Wednesday, October 27, 2004

Imago Dei

Faciamus hominem ad imaginem et similitudinem nostram . . . (Gen 1, 26)
Let us make man in our image and likeness. . .

Et creavit Deus hominem ad imaginem suam. . . (Gen 1, 27)
And God created man in his image. . .

I used to play chess with an old man by the name of Joe B, one of the last of the WWII Flying Tigers. Although he had been a working man all his life, he had an intellectual bent and liked to read. But like many an old man, he thought he knew all sorts of things that he didn’t know, and was not bashful about sharing his ‘knowledge.’ One day the talk got on to religion and the notion that man was created in the image and likeness of God. Old Joe had a long-standing animus against the Christianity of his youth, an animus probably connected with his equally long-standing hatred for his long-dead father.

Recalling some preacher’s invocation of the’ image and likeness’ theme, old Joe snorted derisively, "So God has a digestive tract!?" In Joe’s mind this triumphal query was supposed to bear the force of a refutation. Joe’s ‘reasoning’ was along these lines:

1. Man is made in God’s image
2. Man is a physical being with a digestive tract, etc.
3. God is a physical being with a digestive tract, etc.

But that’s like arguing:

1. This statue is made in Lincoln’s image
2. This statue is composed of marble
3. Lincoln is composed of marble.

Joe’s mistake, one often repeated, is to take a spiritual saying in a materialistic way. The point is not that God must be physical because man is, but that man is a spiritual being just like God, potentially if not actually. The idea is not that God is a big man, the proverbial ‘man upstairs,’ but that man is a little god, a proto-god, a temporally and temporarily debased god who has open to him the possibility of a Higher Life with God, a possibility whose actualization requires both creaturely effort and divine grace.

In Feuerbachian terms, the point of imago dei is not that God is an anthropomorphic projection whereby man alienates his best attributes from himself and assigns them to an imaginary being external to himself, but that man is a theomorphic projection whereby God shares some of his attributes with real beings external to him though dependent on him.

Which is true? Does man project God, or does God project man? Note first the following asymmetry. If God is an anthropomorphic projection, then God does not exist. It would be absurd to say that God exists as an anthropomorphic projection when it is built into the very nature of God that he be a se, from himself, i.e., incapable of any kind of ontological dependency. But if man is a theomorphic projection, then man exists to a degree greater than he would exist if there were no God. For if man is a creature of God, and indeed one created in the image and likeness of God, then man has the possibility of a Higher Life, an eternal life.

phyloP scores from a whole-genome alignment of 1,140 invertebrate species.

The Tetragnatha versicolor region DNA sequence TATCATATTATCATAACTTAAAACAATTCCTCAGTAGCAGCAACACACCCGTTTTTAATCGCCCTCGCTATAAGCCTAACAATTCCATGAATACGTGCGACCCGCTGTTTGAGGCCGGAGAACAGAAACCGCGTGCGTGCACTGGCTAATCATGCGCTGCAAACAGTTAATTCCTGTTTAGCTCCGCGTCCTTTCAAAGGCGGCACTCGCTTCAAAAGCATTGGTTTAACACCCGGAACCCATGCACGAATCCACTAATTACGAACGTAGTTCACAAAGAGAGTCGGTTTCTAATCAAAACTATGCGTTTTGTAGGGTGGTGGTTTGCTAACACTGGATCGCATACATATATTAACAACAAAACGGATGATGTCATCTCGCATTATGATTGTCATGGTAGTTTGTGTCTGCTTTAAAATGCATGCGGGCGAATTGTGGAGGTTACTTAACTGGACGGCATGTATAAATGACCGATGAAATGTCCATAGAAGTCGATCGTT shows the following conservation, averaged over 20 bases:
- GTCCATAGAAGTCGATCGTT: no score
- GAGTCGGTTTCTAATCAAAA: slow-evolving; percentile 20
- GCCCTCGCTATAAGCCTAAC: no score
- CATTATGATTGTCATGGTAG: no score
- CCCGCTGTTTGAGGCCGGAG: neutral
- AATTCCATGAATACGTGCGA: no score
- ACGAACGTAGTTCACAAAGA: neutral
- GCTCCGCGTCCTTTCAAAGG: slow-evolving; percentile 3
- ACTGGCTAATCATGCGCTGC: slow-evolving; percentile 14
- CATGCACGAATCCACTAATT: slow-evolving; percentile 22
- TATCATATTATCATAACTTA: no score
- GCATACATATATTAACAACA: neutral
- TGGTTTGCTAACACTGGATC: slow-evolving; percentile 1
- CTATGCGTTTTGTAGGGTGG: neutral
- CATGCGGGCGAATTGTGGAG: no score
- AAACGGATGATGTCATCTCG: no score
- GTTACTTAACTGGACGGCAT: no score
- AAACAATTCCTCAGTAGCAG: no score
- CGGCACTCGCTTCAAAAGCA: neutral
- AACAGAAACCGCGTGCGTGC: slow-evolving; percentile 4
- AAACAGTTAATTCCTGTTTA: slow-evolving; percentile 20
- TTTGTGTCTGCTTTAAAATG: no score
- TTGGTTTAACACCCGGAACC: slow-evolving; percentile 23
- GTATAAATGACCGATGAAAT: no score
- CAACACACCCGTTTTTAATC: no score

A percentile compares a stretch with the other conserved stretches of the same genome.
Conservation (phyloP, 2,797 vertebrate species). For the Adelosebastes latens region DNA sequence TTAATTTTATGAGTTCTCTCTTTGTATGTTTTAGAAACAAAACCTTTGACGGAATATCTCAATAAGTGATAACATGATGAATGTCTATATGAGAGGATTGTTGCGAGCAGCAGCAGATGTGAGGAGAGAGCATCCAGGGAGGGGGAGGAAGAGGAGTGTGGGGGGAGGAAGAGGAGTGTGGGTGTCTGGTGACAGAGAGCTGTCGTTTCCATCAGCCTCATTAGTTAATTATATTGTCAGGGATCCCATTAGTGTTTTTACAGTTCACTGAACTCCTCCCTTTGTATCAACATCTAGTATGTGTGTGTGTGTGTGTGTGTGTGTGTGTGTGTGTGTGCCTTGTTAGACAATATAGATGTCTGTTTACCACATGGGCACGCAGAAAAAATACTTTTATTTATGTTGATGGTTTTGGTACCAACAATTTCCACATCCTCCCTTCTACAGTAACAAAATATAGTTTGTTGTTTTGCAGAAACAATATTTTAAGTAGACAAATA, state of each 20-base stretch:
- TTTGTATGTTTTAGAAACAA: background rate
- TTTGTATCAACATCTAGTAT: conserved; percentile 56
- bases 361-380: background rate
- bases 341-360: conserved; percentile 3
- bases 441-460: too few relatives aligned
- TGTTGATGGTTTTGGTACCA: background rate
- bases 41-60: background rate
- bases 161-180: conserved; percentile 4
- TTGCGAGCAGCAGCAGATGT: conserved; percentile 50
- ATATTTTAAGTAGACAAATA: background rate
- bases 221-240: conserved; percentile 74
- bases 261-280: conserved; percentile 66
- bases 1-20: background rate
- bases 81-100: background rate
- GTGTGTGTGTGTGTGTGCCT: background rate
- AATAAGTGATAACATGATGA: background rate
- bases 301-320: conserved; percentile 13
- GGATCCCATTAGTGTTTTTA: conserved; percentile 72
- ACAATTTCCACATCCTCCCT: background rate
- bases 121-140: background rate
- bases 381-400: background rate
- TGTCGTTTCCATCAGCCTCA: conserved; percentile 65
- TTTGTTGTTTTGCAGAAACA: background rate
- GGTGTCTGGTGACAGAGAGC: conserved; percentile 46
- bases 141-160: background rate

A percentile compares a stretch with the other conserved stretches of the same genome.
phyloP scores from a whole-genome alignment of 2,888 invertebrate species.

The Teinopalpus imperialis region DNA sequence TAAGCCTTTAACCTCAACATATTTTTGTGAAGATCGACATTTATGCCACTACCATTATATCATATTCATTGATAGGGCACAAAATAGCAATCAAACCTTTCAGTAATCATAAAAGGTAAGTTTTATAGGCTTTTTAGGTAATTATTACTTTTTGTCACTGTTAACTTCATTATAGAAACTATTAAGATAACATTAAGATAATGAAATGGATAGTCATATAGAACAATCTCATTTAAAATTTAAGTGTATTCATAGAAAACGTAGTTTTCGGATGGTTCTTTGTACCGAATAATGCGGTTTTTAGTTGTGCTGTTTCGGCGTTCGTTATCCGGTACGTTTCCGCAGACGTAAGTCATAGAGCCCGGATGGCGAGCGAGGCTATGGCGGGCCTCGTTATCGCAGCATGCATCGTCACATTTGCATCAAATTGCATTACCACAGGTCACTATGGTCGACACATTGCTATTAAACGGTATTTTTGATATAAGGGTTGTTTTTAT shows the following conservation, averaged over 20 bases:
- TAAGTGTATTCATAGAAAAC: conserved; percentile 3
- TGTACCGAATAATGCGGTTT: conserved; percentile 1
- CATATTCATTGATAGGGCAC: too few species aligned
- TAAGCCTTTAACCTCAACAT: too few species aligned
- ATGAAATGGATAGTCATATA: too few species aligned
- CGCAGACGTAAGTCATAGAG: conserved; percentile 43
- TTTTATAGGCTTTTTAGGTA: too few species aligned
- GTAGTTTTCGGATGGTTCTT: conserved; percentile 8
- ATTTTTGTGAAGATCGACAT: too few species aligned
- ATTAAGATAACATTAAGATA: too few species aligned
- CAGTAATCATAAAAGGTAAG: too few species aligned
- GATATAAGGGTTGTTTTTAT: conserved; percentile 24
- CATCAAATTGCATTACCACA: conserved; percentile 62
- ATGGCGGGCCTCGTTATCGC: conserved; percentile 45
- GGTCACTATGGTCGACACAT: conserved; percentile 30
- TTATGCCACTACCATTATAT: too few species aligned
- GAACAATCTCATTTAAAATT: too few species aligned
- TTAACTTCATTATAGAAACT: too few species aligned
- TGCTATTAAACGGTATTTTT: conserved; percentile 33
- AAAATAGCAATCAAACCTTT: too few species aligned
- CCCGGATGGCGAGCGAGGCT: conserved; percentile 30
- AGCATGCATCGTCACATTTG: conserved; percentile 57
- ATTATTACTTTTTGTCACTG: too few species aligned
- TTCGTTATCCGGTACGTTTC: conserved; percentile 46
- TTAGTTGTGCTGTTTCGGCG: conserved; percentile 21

The paradox is that when atheistic man tries to stand on his own two feet, declaring himself independent of God, at that moment he is next to nothing, a transient flash in the cosmic pan. But when man accepts his creaturely status as imago Dei, thereby accepting his radical dependence, at that moment he becomes more than a speck of cosmic dust slated for destruction. Thus Jean-Paul Sartre had it precisely backwards in thinking that if God exists then man is nothing; it is rather that man is something only if God exists.

Is "image and likeness" a redundant phrase, or does it mark a distinction? Arguably the latter. To be created in God’s image is to be granted the potentiality for sharing in the divine life, a potentiality that may or may not be actualized and is shared in equally by all human beings without their consent. Likeness, however, results from man’s free actualization of that potentiality. Whereas the image of God is imposed on man, likeness to God is not, but requires the free cooperation of the creature. (Cf. Harry Boosalis, Orthodox Spiritual Life, St. Tikhon’s Seminary Press, 1999), pp. 28-29.)

Well, does God exist or not? Before one can answer this question, one must understand it. In particular, one must understand that it cannot be dismissed as one the answer to which is obvious. To wax Continental for a moment, one must restore the question (die Frage) to its questionableness (Fragwuerdigkeit), where ‘questionable’ means not only able to be questioned, but, as the corresponding German term suggests, worthy of being questioned, of being raised as a question. And for that it is necessary not to take phrases like imago Dei in a crude materialistic way in the manner of old Joe and so many others.

One must see that there is nothing obvious in the Feuerbachian suggestion, even though the weight of our culture favors this obviousness; one must see that the opposite suggestion, according to which man is a theomorphic projection, is just as reasonable.